Liver Cirrhosis, What It Is All About?

Cirrhosis refers to severe scarring of the liver that develops when the liver is subjected to chronic, repeated or sustained injury.

The liver is a vital organ. Its cells, known as hepatocytes, perform numerous metabolic functions.

Under normal conditions, the liver can regenerate itself, which means hepatocytes that are injured and die are replaced by new hepatocytes that then can take over the function of the dead ones.

However, in cases of chronic and repeated injury, the liver is not able to regenerate itself. Instead, the hepatocytes that are lost or replaced not by other hepatocytes but by non functioning scar tissue, which overtime leaves the liver severely scarred a condition called cirrhosis.

Cirrhosis has various causes, the more common are: habitual alcohol consumption; chronic hepatitis B, C and A; and non alcoholic fatty liver disease, a condition that is associated with obesity, diabetes, malnutrition and certain drugs such as steroids.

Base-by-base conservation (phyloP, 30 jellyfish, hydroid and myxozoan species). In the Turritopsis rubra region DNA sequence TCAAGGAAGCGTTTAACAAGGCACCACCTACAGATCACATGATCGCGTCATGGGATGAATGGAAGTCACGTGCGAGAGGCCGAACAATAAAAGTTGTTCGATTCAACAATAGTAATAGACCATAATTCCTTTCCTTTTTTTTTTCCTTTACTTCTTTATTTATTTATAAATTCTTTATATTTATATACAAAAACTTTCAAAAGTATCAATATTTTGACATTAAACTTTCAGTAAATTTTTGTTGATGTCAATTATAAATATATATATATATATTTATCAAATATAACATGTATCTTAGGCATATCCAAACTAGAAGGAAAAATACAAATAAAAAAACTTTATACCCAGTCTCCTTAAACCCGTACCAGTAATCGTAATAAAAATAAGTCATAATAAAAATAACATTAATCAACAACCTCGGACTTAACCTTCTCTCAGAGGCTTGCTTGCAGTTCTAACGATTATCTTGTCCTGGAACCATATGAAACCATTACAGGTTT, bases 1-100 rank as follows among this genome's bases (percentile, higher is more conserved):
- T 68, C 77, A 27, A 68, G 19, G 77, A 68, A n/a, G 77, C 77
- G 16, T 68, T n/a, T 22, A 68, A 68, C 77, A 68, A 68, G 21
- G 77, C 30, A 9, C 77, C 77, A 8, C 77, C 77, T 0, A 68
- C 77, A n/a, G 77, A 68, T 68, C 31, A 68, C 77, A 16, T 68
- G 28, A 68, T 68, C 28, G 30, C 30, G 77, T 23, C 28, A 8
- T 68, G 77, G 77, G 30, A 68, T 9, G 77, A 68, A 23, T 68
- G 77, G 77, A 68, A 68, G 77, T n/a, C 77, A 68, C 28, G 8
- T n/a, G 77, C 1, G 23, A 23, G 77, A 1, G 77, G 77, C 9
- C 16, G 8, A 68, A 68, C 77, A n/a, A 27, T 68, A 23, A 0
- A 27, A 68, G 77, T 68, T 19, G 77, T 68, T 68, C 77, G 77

Less common causes of cirrhosis include prolonged exposure to toxic chemicals, parasitic infections, auto immune liver hepatitis disease and certain relatively rare inherited liver diseases such as cystic fibrosis and hemochromatosis.

Alcoholic cirrhosis is not a contagious liver disease but some that causes it are, like viral hepatitis. The liver damage that accompanies cirrohsis is irreversible. The goals of treatment are to slow down or stop the formation of scar tissue and prevent or manage the life threatening complications of the disease.

Inasmuch as cirrhosis can be caused by a variety of factors, the specific treatment of the condition depends on the underlying cause.

The common complications of cirrohsis, which appear only when much of the liver has already been damaged, include bleeding that can be secondary to the failure of the liver to produce enough blood, clotting factors or to portal hypertension due to the obstruction of the vein that brings blood from digestive tract to the liver, jaundice; hepatic encephalopathy that results from the build up in the brain of the toxins that the liver fails to remove from blood; susceptibility to infections; lung and kidney failure; and liver cancer.

Cirrhosis of the liver precedes 80% of all liver cancers, thus any conditions that predisposes to cirrhosis indirectly causes liver cancer.

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